James Fenimore Cooper on an American hero
James Fenimore Cooper's frontier hero Natty Bumppo became a fictional symbol of colonial America in several adventure novels, the Leatherstocking Tales, of which ``The Last of the Mohicans''(1826) remains the most popular. Here he is known as Hawkeye, a scout trying to help an English party beleaguered by the French. In this woodland scene he and his friend Chingachgook are introduced to the reader. That breathing silence, which marks the drowsy sultriness of an American landscape in July, pervaded the secluded spot, interrupted only by the low voices of the men, the occasional and lazy tap of a woodpecker, the discordant cry of some gaudy jay, or a swelling on the ear, from the dull roar of a distant waterfall.
These feeble and broken sounds were, however, too familiar to the foresters, to draw their attention from the more interesting matter of their dialogue. While one of these loiterers showed the red skin and wild accoutrements of a native of the woods, the other exhibited, through the mask of his rude and nearly savage equipments, the brighter, though sunburnt and long-faded complexion of one who might claim descent from a European parentage. . . .
The frame of the white man, judging by such parts as were not concealed by his clothes, was like that of one who had known hardships and exertion from his earliest youth. His person, though muscular, was rather attenuated than full; but every nerve and muscle appeared strung and indurated by unremitted exposure and toil. He wore a hunting-shirt of forest green, fringed with faded yellow, and a summer cap of skins which had been shorn of their fur. He also bore a knife in a girdle of wampum, like that which confined the scanty garments of the Indian, but no tomahawk. His moccasins were ornamented after the gay fashion of the natives, while the only part of his under-dress which appeared below the hunting-frock, was a pair of buckskin leggings, that laced at the sides, and which were gartered above the knees with the sinews of a deer.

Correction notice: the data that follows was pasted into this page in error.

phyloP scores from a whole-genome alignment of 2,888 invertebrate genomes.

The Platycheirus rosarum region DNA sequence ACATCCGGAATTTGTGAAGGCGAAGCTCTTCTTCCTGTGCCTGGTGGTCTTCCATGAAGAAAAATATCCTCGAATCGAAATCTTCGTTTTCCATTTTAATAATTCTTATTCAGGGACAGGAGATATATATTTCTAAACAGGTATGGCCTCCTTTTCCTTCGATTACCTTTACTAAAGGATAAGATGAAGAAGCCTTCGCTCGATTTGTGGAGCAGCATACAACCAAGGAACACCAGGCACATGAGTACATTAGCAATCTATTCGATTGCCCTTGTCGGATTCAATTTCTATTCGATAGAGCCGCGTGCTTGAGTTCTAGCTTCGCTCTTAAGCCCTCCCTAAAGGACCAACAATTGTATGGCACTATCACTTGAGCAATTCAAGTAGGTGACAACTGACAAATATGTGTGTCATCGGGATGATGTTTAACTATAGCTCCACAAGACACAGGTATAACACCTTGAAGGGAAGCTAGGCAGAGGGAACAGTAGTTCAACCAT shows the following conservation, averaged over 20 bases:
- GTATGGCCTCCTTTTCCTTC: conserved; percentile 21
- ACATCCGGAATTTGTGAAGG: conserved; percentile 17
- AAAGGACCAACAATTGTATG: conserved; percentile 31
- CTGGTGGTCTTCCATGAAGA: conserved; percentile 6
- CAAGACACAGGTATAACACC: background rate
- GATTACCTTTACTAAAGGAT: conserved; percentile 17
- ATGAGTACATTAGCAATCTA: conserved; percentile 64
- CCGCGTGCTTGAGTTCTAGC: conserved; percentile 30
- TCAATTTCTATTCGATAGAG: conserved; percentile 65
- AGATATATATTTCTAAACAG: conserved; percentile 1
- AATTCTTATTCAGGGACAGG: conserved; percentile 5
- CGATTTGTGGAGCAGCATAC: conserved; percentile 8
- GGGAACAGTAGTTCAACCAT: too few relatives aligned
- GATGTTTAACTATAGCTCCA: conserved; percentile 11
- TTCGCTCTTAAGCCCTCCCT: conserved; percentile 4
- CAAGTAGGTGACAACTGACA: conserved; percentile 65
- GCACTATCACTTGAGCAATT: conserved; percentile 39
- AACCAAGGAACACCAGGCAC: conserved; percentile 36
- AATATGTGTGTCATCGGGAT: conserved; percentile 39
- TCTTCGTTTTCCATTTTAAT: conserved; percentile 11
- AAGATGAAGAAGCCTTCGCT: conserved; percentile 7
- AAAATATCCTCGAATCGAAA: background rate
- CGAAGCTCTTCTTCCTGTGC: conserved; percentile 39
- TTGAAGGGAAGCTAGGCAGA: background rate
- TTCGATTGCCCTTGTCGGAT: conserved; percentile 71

A pouch and horn completed his personal accoutrements, though a rifle of great length, which the theory of the more ingenious whites had taught them was the most dangerous of all fire-arms, leaned against a neighboring sapling. The eye of the hunter, or scout, whichever he might be, was small, quick, keen, and restless, roving while he spoke, on every side of him, as if in quest of game, or distrusting the sudden approach of some lurking enemy. Notwithstanding the symptoms of habitual suspicion, his countenance was not only without guile, but at the moment at which he is introduced, it was charged with an expression of sturdy honesty.